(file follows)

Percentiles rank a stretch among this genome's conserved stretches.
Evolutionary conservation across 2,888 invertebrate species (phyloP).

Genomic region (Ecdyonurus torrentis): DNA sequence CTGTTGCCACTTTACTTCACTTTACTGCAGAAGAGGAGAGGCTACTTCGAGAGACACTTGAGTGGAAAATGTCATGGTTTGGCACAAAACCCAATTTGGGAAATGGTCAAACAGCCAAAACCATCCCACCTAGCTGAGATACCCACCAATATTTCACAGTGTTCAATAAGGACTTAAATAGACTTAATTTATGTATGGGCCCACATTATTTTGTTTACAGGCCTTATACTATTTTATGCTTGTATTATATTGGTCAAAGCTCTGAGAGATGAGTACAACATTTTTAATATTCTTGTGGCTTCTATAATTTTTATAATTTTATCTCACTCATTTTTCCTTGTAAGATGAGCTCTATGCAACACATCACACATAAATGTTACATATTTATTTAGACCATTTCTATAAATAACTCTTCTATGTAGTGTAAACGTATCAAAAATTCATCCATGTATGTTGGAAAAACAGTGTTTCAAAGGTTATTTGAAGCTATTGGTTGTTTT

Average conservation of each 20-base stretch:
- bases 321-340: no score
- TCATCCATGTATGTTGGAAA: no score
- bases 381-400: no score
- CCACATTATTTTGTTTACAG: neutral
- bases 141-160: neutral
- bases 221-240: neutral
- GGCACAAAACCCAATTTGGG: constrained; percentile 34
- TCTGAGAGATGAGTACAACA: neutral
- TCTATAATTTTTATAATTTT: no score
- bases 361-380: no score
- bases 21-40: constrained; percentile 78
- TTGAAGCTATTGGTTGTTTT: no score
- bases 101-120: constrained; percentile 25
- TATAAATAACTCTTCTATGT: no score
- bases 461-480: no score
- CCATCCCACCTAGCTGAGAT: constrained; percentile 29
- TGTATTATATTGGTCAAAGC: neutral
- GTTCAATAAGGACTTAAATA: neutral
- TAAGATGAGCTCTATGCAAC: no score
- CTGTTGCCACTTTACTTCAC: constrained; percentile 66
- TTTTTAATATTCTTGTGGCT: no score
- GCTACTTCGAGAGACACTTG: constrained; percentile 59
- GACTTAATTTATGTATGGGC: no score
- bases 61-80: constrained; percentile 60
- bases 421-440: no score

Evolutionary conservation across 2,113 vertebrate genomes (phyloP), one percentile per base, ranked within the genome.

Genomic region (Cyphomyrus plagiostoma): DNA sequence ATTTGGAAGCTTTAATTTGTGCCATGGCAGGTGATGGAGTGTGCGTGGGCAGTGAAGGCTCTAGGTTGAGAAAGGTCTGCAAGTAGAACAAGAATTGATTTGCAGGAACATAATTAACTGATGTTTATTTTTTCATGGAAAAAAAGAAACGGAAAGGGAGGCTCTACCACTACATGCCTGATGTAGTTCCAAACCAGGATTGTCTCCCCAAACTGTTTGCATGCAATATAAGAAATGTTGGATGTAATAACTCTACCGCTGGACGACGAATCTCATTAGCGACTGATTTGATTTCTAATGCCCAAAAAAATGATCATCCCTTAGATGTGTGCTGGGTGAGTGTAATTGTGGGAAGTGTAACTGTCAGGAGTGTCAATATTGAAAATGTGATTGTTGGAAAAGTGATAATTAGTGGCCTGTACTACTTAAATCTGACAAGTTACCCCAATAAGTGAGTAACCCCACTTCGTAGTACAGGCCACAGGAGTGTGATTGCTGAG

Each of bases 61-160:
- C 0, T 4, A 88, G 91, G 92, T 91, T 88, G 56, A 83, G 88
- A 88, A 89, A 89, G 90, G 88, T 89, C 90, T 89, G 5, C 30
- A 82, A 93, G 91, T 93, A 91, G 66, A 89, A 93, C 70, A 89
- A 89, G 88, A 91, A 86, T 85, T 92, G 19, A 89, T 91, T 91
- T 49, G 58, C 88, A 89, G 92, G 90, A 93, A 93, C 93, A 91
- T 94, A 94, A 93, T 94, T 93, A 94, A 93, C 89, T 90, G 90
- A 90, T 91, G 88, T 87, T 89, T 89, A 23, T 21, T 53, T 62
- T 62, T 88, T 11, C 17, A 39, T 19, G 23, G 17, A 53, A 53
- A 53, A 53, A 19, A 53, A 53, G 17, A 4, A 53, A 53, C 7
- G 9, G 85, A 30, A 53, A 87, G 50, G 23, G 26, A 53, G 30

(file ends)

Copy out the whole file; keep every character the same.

Percentiles rank a stretch among this genome's conserved stretches.
Evolutionary conservation across 2,888 invertebrate species (phyloP).

Genomic region (Ecdyonurus torrentis): DNA sequence CTGTTGCCACTTTACTTCACTTTACTGCAGAAGAGGAGAGGCTACTTCGAGAGACACTTGAGTGGAAAATGTCATGGTTTGGCACAAAACCCAATTTGGGAAATGGTCAAACAGCCAAAACCATCCCACCTAGCTGAGATACCCACCAATATTTCACAGTGTTCAATAAGGACTTAAATAGACTTAATTTATGTATGGGCCCACATTATTTTGTTTACAGGCCTTATACTATTTTATGCTTGTATTATATTGGTCAAAGCTCTGAGAGATGAGTACAACATTTTTAATATTCTTGTGGCTTCTATAATTTTTATAATTTTATCTCACTCATTTTTCCTTGTAAGATGAGCTCTATGCAACACATCACACATAAATGTTACATATTTATTTAGACCATTTCTATAAATAACTCTTCTATGTAGTGTAAACGTATCAAAAATTCATCCATGTATGTTGGAAAAACAGTGTTTCAAAGGTTATTTGAAGCTATTGGTTGTTTT

Average conservation of each 20-base stretch:
- bases 321-340: no score
- TCATCCATGTATGTTGGAAA: no score
- bases 381-400: no score
- CCACATTATTTTGTTTACAG: neutral
- bases 141-160: neutral
- bases 221-240: neutral
- GGCACAAAACCCAATTTGGG: constrained; percentile 34
- TCTGAGAGATGAGTACAACA: neutral
- TCTATAATTTTTATAATTTT: no score
- bases 361-380: no score
- bases 21-40: constrained; percentile 78
- TTGAAGCTATTGGTTGTTTT: no score
- bases 101-120: constrained; percentile 25
- TATAAATAACTCTTCTATGT: no score
- bases 461-480: no score
- CCATCCCACCTAGCTGAGAT: constrained; percentile 29
- TGTATTATATTGGTCAAAGC: neutral
- GTTCAATAAGGACTTAAATA: neutral
- TAAGATGAGCTCTATGCAAC: no score
- CTGTTGCCACTTTACTTCAC: constrained; percentile 66
- TTTTTAATATTCTTGTGGCT: no score
- GCTACTTCGAGAGACACTTG: constrained; percentile 59
- GACTTAATTTATGTATGGGC: no score
- bases 61-80: constrained; percentile 60
- bases 421-440: no score

Evolutionary conservation across 2,113 vertebrate genomes (phyloP), one percentile per base, ranked within the genome.

Genomic region (Cyphomyrus plagiostoma): DNA sequence ATTTGGAAGCTTTAATTTGTGCCATGGCAGGTGATGGAGTGTGCGTGGGCAGTGAAGGCTCTAGGTTGAGAAAGGTCTGCAAGTAGAACAAGAATTGATTTGCAGGAACATAATTAACTGATGTTTATTTTTTCATGGAAAAAAAGAAACGGAAAGGGAGGCTCTACCACTACATGCCTGATGTAGTTCCAAACCAGGATTGTCTCCCCAAACTGTTTGCATGCAATATAAGAAATGTTGGATGTAATAACTCTACCGCTGGACGACGAATCTCATTAGCGACTGATTTGATTTCTAATGCCCAAAAAAATGATCATCCCTTAGATGTGTGCTGGGTGAGTGTAATTGTGGGAAGTGTAACTGTCAGGAGTGTCAATATTGAAAATGTGATTGTTGGAAAAGTGATAATTAGTGGCCTGTACTACTTAAATCTGACAAGTTACCCCAATAAGTGAGTAACCCCACTTCGTAGTACAGGCCACAGGAGTGTGATTGCTGAG

Each of bases 61-160:
- C 0, T 4, A 88, G 91, G 92, T 91, T 88, G 56, A 83, G 88
- A 88, A 89, A 89, G 90, G 88, T 89, C 90, T 89, G 5, C 30
- A 82, A 93, G 91, T 93, A 91, G 66, A 89, A 93, C 70, A 89
- A 89, G 88, A 91, A 86, T 85, T 92, G 19, A 89, T 91, T 91
- T 49, G 58, C 88, A 89, G 92, G 90, A 93, A 93, C 93, A 91
- T 94, A 94, A 93, T 94, T 93, A 94, A 93, C 89, T 90, G 90
- A 90, T 91, G 88, T 87, T 89, T 89, A 23, T 21, T 53, T 62
- T 62, T 88, T 11, C 17, A 39, T 19, G 23, G 17, A 53, A 53
- A 53, A 53, A 19, A 53, A 53, G 17, A 4, A 53, A 53, C 7
- G 9, G 85, A 30, A 53, A 87, G 50, G 23, G 26, A 53, G 30